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Author Topic: Would reflecting the sunlight heat up the upper atmosphere?  (Read 1546 times)

Offline D

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You know how in New York a lot of people started to pain the roofs white, so i was wondering let say the entire state of NY paints the roofs white, would reflecting all that light effect the the upper atmosphere in any way? Or since the upper atmosphere less dense the light just going to pass through it with out having any effect on it?
« Last Edit: 26/08/2015 19:55:00 by D »


Offline Pecos_Bill

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It depends upon how much of what is in the upper atmosphere.

Here are some atmospheric gases which absorb energy in the visible and infra-red spectra : h2o, o2, o3,co2,n2o, ch4,co, and no2.

If you dump enough co2 and ch4 into the atmosphere the atmosphere will heat up, the sea level will rise and you will be able to go scuba diving in buckingham palace and water ski in piccadilly.

Whatever color they have painted the roofs in new york.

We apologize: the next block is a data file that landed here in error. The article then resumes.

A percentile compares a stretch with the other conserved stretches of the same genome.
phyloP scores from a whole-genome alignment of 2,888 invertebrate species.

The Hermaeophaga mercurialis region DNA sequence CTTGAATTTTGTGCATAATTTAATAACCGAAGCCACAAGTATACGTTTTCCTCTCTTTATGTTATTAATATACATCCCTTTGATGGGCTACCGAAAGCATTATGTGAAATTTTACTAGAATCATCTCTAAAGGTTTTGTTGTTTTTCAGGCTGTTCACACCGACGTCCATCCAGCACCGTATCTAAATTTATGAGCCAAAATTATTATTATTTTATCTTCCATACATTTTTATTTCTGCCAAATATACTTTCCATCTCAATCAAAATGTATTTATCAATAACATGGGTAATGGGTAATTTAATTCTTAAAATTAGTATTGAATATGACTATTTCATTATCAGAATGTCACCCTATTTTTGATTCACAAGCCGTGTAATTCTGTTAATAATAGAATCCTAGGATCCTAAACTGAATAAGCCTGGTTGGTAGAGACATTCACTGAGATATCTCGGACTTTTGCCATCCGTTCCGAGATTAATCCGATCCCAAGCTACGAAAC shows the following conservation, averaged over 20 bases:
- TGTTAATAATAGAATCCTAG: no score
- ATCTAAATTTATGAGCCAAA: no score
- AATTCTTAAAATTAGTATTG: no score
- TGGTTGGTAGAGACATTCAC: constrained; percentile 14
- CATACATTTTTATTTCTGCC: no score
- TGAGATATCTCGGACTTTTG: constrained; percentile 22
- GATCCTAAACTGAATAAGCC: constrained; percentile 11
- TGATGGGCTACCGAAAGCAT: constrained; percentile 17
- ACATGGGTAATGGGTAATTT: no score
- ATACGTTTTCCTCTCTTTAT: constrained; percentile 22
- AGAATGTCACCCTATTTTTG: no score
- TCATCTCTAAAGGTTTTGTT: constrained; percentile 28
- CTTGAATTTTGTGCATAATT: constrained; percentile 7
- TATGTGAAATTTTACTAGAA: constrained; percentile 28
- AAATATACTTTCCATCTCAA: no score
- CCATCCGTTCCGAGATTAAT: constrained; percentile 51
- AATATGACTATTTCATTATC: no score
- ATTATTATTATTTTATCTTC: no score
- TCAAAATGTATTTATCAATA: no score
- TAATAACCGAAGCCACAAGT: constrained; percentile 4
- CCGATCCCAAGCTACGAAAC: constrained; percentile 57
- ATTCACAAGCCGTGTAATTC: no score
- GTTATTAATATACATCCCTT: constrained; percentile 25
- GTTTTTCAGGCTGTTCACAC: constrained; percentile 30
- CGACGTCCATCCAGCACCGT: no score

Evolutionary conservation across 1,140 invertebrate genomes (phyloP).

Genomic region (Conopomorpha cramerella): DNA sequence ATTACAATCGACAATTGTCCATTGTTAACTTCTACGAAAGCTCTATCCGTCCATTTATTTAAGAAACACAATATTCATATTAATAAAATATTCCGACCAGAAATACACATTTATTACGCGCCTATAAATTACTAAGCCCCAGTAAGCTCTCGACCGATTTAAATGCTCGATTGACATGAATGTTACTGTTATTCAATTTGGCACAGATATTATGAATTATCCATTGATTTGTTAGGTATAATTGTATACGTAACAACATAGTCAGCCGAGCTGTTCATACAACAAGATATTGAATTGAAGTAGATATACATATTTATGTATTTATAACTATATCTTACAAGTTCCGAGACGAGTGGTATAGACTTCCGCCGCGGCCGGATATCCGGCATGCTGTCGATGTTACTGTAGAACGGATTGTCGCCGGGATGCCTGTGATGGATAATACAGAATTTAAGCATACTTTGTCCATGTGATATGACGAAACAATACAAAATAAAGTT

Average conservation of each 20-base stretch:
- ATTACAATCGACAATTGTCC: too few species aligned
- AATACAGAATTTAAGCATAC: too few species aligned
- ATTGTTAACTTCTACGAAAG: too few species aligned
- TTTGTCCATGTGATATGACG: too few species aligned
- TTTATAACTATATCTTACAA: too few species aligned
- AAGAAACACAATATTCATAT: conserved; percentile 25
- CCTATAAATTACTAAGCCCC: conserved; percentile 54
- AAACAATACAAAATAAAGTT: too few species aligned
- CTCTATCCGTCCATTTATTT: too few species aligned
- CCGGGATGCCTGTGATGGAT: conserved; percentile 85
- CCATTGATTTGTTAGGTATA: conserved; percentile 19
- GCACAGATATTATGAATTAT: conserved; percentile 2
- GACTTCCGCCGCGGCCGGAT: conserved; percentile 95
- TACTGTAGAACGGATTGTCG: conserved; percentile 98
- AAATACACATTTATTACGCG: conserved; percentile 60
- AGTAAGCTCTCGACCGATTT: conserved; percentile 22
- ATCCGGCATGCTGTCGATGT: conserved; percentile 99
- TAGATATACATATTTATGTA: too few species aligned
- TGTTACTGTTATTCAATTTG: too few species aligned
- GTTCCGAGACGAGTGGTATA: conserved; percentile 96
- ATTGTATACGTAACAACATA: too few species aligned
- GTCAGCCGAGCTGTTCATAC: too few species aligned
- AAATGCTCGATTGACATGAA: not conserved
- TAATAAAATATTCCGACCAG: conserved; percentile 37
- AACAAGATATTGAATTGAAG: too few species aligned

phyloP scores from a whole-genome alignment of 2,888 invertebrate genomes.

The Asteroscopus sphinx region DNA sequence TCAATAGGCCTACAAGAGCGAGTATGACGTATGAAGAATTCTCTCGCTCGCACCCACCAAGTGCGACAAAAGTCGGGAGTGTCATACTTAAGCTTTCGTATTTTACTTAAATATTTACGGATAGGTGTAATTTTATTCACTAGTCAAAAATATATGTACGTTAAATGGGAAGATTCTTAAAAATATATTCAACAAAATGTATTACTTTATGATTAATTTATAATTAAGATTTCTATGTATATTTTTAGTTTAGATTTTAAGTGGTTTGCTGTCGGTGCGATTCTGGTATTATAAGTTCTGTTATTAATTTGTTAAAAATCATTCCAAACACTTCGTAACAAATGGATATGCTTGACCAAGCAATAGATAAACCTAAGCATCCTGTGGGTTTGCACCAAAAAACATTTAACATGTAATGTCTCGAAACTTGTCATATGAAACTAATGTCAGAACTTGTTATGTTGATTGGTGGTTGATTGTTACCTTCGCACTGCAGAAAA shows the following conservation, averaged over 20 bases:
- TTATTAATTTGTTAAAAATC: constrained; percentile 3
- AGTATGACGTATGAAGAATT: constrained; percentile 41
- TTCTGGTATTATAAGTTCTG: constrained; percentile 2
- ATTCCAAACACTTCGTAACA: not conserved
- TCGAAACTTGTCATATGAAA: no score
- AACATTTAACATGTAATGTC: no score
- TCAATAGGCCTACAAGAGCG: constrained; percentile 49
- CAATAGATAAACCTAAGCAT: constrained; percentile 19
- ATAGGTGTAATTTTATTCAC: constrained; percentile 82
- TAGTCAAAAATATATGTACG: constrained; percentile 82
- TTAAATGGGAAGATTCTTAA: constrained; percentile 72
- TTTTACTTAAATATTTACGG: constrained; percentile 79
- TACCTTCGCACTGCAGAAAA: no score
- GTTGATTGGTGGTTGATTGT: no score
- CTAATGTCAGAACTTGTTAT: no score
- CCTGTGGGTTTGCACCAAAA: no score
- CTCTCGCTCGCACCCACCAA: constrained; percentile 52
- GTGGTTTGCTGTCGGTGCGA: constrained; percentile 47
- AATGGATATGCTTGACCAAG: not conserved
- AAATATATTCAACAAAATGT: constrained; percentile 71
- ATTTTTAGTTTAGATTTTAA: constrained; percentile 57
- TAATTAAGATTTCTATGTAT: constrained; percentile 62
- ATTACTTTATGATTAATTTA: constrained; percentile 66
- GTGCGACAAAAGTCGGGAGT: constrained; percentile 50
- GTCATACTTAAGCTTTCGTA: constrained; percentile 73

Offline evan_au

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About 75% of the Sun's radiation makes it from low-Earth orbit down to ground level. A greater fraction of the infra-red light is blocked than is visible light.

The idea of painting the roofs white is to reflect the sunlight as visible light, rather than allowing the sunlight to heat up dark surfaces, which then re-radiate the energy in infra-red light, which is trapped more effectively by the greenhouse gasses.

So painting the roof white means that less sunlight energy will be trapped by the atmosphere. In theory, it would work: If all the roofs in New York City were painted white, and all the roads were resurfaced in concrete, that might make a small difference to the summer temperatures in New York City. It might change this microclimate by a measurable amount.

However, in practice, there are a lot of trees in New York State, and deserts or oceans in other places, so if you extended the same change globally, it will not change the climate of New York State (or the world) by a measurable amount.

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